How do you pronounce “NES”? Nintendo throws a wrench in the debate

For years, I thought that Nintendo had “officially” settled that debate (as far as it could be settled) in favor of pronouncing each letter of “N-E-S.” But now, a throwaway line in the Japanese version of has thrown everything into question once again.

N-E-S in the U-S-A

I’ve been somewhat obsessed with the (again, admittedly unimportant) question of “NES” pronunciation since at least 2010, when I first polled my Twitter followers about it.

The unscientific results were overwhelmingly in favor of “en-ee-es” back then, as they were when I re-ran the poll in 2016.

All that proves, though, is that I have smart, largely homogenous Twitter followers. But for years, I could at least tell those followers that they had support from Nintendo itself in pronouncing the abbreviation as “N-E-S.”

While Nintendo hasn’t responded to a request for comment from Ars, the “official” evidence is practically overwhelming. Classic advertisements for first-party games like , , and all call the system “N-E-S” (others use the fuller “Nintendo Entertainment System”). At least twoSuper NES commercials from the era continued the tradition, referring to the “Super N-E-S” (not the “super ness”).

Nintendo’s late president, Satoru Iwata, referred to “” in a 2014 Nintendo Direct presentation. Nintendo’s Bill Trinen similarly talks about the “” series in a late 2014 Nintendo Direct presentation. Two “Nintendo Minute” presenters talk about the “N-E-S Classic Edition” in a 2016 promotional video.

If you still wish to play an NES, please keep in mind that we are unable to offer repair for the system. – Troubleshooting page

You can also see this “official” stance in writings from Nintendo, where the company routinely writes “an NES” (which only makes grammatical sense as “an N-E-S”) rather than “a NES” (which would be read as “a ness”). You can find “an NES” written on troubleshooting pages, in numerousofficial press releases, and as the header for at least one “Iwata Asks” interview segment.

(Interestingly, Tecmo development head Yosuke Hayashi refers to “a NES game” multiple times in that Iwata Asks interview, which is the closest I could come to finding official Western acknowledgement of the “ness” pronunciation.)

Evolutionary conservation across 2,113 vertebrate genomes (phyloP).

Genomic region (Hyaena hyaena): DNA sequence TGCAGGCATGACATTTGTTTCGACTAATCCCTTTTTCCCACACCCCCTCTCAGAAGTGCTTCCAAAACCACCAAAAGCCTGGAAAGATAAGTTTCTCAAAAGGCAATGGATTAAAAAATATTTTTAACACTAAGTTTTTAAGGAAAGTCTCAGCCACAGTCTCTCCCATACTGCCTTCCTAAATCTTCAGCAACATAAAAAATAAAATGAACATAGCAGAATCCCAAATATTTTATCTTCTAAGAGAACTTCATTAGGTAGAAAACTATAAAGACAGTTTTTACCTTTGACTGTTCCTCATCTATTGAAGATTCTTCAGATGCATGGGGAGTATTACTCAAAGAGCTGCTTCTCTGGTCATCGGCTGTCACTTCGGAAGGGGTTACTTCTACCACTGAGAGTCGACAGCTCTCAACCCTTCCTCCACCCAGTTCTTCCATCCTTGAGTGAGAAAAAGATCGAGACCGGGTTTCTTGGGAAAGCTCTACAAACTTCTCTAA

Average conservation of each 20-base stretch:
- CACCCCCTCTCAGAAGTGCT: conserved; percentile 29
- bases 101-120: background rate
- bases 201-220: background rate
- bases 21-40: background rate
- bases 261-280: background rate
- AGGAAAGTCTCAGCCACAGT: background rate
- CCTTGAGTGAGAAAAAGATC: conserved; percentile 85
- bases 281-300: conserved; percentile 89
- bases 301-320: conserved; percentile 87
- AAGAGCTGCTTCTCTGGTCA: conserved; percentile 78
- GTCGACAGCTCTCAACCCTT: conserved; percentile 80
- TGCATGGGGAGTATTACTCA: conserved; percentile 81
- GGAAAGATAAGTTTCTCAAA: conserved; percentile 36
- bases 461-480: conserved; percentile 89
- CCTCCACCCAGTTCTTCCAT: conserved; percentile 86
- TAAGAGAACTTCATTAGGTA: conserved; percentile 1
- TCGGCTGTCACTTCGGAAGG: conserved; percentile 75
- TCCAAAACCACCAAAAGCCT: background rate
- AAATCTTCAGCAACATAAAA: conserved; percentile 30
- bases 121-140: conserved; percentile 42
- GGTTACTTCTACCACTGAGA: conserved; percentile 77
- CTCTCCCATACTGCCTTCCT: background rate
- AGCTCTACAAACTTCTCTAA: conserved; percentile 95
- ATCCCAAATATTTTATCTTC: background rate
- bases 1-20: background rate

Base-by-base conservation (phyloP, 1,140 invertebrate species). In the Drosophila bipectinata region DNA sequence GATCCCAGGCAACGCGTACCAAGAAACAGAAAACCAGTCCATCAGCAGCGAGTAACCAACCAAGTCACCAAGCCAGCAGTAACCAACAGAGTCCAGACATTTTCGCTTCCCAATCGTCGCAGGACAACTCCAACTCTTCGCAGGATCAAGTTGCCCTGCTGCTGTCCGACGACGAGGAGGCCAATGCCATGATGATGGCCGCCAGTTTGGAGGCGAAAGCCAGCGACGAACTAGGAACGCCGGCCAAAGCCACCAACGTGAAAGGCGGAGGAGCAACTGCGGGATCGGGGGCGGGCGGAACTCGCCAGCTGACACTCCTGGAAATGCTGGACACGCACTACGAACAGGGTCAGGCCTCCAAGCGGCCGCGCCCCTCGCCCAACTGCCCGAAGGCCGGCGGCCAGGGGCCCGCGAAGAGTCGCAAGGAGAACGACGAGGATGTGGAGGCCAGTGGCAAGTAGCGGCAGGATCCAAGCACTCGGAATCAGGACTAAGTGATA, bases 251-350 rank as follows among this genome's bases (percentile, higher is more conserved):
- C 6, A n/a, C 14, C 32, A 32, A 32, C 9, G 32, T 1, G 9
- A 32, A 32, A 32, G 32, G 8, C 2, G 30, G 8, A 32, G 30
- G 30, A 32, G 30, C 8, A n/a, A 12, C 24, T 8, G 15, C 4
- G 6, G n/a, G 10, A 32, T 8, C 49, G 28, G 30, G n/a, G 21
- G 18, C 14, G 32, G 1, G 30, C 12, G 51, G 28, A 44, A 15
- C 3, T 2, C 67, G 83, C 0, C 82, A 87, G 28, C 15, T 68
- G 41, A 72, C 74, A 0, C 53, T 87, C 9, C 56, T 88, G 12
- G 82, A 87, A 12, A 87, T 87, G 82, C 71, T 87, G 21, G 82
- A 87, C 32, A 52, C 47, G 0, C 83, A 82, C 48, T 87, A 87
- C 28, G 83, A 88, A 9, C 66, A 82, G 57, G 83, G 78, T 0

There’s also a 2017 interview where Nintendo of America President Reggie Fils-Aime is quoted talking about “an SNES Classic.” That only works if you read it as “an S-N-E-S Classic.” Sorry, fans of “sness” (or “snezz.” Or “Super ness.” Or… well, maybe he said “es-ness”?).

A foreign schism?

I’m willing to acknowledge that plenty of people grew up calling their system “ness” and that pronunciation of abbreviations and initialisms depends a lot on personal choice and regional dialect (“Ness” seems more popular in Great Britain than America, for instance). That said, the above evidence makes it pretty clear that Nintendo’s position is that every letter in N-E-S should be read individually when spoken.

So it was a bit surprising to see a tweet this morning showing a screen from the Japanese version of the newly released . There, the letters “NES” are accompanied by the katakana ネス, which can be romanized as “nesu” or “ness.”

In the museum section of the Japanese version of Wario Ware Gold, you can unlock some slides showcasing the Famicom. Also included is a picture of the NES. Within the description, Nintendo themselves says that “NES” is pronounced “Ness”.

— Kyle McLain (@FarmboyinJapan) August 3, 2018

As least one crowdsourced conversational English-to-Japanese reference site seems to show the same pronunciation split between Japan and America. In an entry for Nintendo Entertainment System (machine translation), the authors at “Eijiro” note that “the pronunciation by Nintendo of Japan is ‘NESU,’ and by Nintendo of America is ‘EN II ESU.'”

It seems Nintendo of Japan has a massive schism from Nintendo of America on this important ( issue. But part of the difference might just be down to the vagaries of translation. Localization professional Andrew Vestal told Ars that while “ness” only requires two katakana, writing out “エン イー エス” is more of a hassle.

And while “N-E-S” is only three syllables in English, the straight Japanese transliteration “en ii esu” needs six syllables and “requires a Japanese speaker to quickly string together multiple ‘ee’ and ‘eh’ vowel sounds without a break in a very unnatural way,” as Vestal put it. This is a common issue in going from English to Japanese, where the two-syllable Xbox can become the six-syllable “ekkusu bokkusu” (and the eight kana “エックスボックス”).

For the most part, this doesn’t come up among Japanese speakers, who simply call the system “Famicom” unless referring specifically to foreign models. Still, I’ll grudgingly admit that supporters of the “ness” pronunciation can now point to their own “official” support, straight from Nintendo of Japan.

Now, on to more important matters: how do you pronounce the PS2 game ?

Kyle Orland Kyle is the Senior Gaming Editor at Ars Technica, specializing in video game hardware and software. He has journalism and computer science degrees from University of Maryland. He is based in the Washington, DC area.
Email[email protected]//Twitter@KyleOrl
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